HTTP/2

HTTP/2 For A Faster Web

AOL Disk #73

We’ve all seen the HTTP in a URL and most of us know that it stands for Hyper Text Transfer Protocol. Essentially, this HTTP is what the Internet is built on, it is the protocol that powers the web. What many might not know is that it hasn’t changed since 1999. To put that into context, the protocol that makes the Internet work was developed and not improved upon since Internet Explorer 5 was the browser of choice and MySpace (that’s right … MySpace) was launched. For those not paying attention, we’re no longer using 56k modems and we no longer receive about 100 disks a day from AOL.  And now we have a new protocol.

Approved last week for deployment by the Internet Engineering Task Force it will be rolling our in the coming weeks is HTTP/2 (an upgrade from 1.1).  “So what,” you may ask, “does this mean for me?”  If you ever use websites the answer is “it’ll be faster” and if you have a website others’ visit the answer is … well … “it’ll be faster.”

The main issue with the HTTP protocol that’s been addressed in this upgrade is it’s inability to properly handle multiple requests simultaneously.  While the inefficiency of requesting only one resource at a time is clear, we can imagine what happens what that resource is slow.  Let’s say you have a slow-loading script, now the images below it are delayed waiting for the script.  HTTP/2 address this by supporting multiplexing allowing for multiple requests to be sent simultaneously down a single TCP/IP connection.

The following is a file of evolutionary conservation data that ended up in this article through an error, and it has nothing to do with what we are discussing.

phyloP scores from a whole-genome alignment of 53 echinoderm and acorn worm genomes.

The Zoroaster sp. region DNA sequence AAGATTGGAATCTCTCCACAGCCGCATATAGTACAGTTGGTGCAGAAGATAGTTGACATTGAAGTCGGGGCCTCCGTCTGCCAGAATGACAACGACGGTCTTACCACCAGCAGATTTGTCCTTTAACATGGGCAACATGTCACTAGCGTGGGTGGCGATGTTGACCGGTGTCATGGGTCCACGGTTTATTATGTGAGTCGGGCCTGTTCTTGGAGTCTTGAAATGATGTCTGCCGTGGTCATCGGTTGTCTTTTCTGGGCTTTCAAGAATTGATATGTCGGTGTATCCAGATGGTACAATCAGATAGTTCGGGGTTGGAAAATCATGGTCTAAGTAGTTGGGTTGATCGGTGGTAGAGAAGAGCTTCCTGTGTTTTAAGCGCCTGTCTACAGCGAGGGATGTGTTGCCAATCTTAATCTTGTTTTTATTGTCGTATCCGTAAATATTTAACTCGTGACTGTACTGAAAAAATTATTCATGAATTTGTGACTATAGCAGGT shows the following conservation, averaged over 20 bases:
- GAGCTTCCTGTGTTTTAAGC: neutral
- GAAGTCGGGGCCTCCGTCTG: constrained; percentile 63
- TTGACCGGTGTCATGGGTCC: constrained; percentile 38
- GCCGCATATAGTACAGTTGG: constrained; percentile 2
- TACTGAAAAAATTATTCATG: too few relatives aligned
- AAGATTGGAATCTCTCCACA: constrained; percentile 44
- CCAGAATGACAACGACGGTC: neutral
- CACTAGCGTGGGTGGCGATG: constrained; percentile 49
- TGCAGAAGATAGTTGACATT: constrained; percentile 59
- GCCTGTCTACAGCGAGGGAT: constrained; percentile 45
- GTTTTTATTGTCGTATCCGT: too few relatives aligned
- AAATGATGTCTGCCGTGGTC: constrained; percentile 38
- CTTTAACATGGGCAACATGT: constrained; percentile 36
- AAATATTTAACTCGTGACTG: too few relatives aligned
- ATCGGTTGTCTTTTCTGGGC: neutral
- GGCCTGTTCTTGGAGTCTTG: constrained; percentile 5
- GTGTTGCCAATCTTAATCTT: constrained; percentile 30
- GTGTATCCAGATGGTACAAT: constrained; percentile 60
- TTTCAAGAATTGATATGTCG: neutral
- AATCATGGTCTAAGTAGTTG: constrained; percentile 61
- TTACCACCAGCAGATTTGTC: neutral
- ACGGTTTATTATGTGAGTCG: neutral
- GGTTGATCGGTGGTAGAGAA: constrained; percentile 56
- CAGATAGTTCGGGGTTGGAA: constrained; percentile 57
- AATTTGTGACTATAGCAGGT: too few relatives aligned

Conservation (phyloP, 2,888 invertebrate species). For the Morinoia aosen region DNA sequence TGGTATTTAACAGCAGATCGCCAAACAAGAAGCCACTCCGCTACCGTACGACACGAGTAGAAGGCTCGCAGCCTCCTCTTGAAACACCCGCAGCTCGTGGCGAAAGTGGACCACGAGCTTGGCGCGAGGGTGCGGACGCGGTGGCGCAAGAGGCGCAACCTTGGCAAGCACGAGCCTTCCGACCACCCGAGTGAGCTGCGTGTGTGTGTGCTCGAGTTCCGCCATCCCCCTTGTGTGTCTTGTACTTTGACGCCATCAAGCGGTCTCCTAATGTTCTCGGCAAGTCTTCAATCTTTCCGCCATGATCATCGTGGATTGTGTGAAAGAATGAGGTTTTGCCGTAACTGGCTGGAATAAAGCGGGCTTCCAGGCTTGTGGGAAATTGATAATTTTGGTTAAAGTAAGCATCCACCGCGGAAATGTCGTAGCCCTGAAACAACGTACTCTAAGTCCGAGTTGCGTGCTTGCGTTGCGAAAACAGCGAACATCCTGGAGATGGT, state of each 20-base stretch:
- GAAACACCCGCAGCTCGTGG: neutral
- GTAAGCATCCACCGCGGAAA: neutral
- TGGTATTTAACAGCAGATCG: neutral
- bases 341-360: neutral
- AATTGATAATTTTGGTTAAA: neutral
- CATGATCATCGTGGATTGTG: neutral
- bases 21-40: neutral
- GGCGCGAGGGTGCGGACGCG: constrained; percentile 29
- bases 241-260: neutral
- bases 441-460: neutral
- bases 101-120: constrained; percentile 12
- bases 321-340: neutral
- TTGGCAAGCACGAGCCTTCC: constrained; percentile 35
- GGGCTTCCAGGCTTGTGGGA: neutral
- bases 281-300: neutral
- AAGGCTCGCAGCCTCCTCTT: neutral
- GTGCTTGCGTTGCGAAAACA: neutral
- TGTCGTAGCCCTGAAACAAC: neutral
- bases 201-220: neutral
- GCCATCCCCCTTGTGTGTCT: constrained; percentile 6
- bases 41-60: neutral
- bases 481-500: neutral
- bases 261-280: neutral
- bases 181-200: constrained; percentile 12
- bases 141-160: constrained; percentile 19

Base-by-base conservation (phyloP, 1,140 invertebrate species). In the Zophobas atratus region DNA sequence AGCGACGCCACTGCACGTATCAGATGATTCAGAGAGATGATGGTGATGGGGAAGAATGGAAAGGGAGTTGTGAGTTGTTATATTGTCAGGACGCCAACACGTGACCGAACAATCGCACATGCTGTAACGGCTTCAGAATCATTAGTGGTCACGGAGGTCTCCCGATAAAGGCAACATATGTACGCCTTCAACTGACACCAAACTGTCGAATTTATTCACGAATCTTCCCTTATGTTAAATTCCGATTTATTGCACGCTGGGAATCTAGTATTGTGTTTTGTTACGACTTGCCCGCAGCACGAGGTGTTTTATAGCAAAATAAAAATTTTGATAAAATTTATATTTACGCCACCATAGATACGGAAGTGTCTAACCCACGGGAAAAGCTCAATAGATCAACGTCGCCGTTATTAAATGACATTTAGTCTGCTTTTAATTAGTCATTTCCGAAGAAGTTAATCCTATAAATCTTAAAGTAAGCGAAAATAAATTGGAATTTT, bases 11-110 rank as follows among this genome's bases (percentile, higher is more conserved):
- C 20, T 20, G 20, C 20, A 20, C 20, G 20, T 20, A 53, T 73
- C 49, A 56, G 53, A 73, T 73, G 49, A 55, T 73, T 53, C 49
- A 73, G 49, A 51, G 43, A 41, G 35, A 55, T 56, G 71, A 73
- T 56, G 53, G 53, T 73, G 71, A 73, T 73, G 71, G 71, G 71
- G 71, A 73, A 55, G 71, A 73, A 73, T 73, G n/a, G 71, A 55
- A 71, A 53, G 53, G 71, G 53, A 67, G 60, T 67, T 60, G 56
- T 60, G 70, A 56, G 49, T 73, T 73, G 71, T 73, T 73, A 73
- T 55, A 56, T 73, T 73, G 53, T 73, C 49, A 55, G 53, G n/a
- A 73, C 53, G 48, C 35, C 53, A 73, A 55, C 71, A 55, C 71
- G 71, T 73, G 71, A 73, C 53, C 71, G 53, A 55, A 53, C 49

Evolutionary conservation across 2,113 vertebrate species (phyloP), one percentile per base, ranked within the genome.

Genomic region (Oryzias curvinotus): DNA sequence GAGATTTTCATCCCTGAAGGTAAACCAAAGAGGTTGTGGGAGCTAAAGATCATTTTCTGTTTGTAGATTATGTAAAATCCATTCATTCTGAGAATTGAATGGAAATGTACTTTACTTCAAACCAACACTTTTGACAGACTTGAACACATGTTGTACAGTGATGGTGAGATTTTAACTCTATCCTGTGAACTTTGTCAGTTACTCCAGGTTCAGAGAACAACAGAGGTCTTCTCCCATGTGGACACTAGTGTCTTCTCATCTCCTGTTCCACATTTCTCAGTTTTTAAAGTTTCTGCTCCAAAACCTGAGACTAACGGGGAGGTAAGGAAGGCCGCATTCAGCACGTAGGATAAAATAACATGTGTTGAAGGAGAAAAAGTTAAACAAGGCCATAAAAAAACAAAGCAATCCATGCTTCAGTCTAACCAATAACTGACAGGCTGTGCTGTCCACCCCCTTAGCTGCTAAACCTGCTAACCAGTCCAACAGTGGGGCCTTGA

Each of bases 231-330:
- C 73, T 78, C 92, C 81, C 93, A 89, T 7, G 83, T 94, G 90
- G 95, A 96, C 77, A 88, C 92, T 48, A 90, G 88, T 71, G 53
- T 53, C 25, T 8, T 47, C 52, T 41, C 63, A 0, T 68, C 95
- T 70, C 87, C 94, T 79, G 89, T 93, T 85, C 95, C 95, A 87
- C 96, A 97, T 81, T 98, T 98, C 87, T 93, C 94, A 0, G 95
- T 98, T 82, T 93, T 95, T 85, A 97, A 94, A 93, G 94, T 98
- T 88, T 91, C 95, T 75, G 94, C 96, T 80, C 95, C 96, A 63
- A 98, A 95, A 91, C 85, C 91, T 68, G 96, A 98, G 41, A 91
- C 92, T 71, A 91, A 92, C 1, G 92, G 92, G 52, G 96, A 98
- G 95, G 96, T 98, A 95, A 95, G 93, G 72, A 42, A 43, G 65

HTTP/2 also supports Server Pushing allows the server to push an entire webpage at once rather than just the HTML first and then the scripts, images, etc.  Again this will prevent slower loading of the page overall by pushing the entire thing out at once.

Google had developed a protocol SPDY which they used for a lot of the same functionality.  Credit where it’s due, SPDY is being viewed as the fore-father of HTTP/2 and Google will be stopping support for SPDY with it’s rollout

In short … buckle up … it’s about to get faster though as upgrading of many systems will need to occur to take advantage of all this it’s expected that it’ll be many months before we really start to see the benefits.

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